A few common errors are highlighted in the tweet below. Firstly, starting a tweet with @rbnUK means that the only people who can see it are Rare Bird Network and those following Rare Bird Network and you. By adding @rbnUK later on in the tweet, the tweet will be seen by all your followers and Rare Bird Network. This means other people can pick up on your tweet and give it a retweet without our involvement, increasing the chances of the news spreading more quickly.
Remember, it's not essential to put @rbnUK on every tweet, just copy us in if you really think it'll be of interest to people outside your county.
Secondly, although it's a nice record of birds they're probably not of great interest to many other people. For this reason it's best to avoid tweeting very common bird species (unless, for example, it happens to be a really good count of species at a migration hot spot, or an interesting record for the county). There are no hard and fast rules but have a quick think before tweeting and tagging.
If you're a bit unsure on what birds not to tweet about there's a list of common species at the bottom of this blog post that should generally not be included in the tweet. Although you may decide that you want to include one or two of them whilst tweeting about a less common bird.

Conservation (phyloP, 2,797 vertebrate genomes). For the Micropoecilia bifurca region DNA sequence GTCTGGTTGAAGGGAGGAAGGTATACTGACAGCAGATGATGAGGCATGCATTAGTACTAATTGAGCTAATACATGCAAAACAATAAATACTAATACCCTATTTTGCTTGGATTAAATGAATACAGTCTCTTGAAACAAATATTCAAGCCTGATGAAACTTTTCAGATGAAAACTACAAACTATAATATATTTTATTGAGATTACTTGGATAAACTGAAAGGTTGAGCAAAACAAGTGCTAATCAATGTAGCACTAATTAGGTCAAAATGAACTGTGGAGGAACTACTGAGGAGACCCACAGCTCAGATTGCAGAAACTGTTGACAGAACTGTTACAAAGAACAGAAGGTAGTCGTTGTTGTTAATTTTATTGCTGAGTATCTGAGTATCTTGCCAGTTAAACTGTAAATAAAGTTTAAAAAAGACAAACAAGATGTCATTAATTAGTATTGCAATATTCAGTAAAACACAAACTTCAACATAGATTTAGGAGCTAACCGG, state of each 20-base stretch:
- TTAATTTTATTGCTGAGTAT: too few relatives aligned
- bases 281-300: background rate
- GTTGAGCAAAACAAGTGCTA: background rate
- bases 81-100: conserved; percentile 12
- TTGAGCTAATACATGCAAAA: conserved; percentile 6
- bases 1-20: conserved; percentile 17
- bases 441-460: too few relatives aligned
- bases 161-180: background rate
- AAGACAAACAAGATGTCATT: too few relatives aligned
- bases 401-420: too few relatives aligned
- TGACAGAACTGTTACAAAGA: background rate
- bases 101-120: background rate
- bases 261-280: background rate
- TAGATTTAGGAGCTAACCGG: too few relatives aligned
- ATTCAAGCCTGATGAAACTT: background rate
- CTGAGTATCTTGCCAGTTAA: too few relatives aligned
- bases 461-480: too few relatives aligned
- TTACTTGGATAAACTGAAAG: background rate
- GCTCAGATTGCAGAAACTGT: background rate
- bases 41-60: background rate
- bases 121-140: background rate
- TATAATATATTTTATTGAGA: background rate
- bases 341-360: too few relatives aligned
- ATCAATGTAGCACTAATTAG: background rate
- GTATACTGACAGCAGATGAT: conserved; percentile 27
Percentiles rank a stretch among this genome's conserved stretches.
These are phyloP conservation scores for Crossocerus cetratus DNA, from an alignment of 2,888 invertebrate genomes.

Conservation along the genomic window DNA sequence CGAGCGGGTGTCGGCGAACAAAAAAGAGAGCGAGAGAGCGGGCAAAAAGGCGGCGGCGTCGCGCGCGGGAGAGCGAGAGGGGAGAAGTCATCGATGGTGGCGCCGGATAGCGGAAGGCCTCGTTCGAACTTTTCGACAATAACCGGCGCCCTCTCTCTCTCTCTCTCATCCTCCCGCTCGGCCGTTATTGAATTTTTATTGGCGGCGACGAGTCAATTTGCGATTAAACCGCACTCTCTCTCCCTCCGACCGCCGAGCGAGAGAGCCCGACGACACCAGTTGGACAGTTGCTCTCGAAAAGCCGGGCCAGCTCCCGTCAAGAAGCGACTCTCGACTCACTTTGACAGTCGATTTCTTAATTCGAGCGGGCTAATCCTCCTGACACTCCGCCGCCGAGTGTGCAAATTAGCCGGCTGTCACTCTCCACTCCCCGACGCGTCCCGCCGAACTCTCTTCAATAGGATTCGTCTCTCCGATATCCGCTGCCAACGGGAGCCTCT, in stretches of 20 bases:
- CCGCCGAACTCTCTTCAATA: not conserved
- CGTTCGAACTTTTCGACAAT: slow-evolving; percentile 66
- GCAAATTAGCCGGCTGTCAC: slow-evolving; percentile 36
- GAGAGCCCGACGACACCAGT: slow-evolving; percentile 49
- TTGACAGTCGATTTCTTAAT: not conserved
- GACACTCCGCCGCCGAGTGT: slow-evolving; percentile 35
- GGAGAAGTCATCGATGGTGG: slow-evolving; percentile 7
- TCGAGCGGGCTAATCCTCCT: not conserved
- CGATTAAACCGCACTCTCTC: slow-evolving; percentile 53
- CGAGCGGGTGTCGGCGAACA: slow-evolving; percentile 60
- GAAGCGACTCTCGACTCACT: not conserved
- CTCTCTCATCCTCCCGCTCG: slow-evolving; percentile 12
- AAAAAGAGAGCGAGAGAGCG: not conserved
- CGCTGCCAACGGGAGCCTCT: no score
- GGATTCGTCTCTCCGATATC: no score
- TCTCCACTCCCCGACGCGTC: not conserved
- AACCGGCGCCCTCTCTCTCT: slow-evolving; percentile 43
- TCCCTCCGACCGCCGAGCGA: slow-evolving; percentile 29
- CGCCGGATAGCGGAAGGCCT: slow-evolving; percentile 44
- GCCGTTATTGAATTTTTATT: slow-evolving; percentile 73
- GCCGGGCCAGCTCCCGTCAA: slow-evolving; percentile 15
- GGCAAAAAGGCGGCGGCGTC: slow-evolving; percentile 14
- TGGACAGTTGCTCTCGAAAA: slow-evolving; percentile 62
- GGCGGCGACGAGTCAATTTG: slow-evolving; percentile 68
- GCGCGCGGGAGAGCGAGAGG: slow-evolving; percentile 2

|Tweeting common species|
The tweet below is much better, it covers several species that would be of interest to the majority of birders and the @rbnUK is not at the start of the tweet. The problem with the tweet below is there's no gap before the hashtag #rbnLIN. If there's no space before and after the hashtag the hashtag won't work!
Also, try to make sure when using the hashtag that the county part is in capitals. In the example below #rbnLIN has been as opposed to #rbnlin this makes it much easier to see which county/region is being referred to.
The next tweet is perfect, there's plenty of information and it's concise and to the point. Although not essential, the main species has been highlighted using capital letters directing the reader of the tweet to the "star bird".
Below is a good example of how to use the hashtag #rbnMEGA It gives more detail of how to find the bird (which has again been highlighted using capitals) and all other species have been omitted. @rbnUK has again been added so we can make sure it gets a retweet to all Rare Bird Network followers.
- Don't start your tweet with @rbnUK
- Don't add @rbnUK unless you think the bird is of great interest to other birders
- Don't tweet about just common birds
- Do leave a gap either side of the hashtag
- Do end the hashtag with the three letter county code in capital letters
- Do use capital letters to highlight the "star bird"
- Do add plenty of information if you want people to find the bird
List of Common Species typically omitted from tweets
Great Crested Grebe
Lesser Black-backed Gull
Great Black-backed Gull
Great Spotted Woodpecker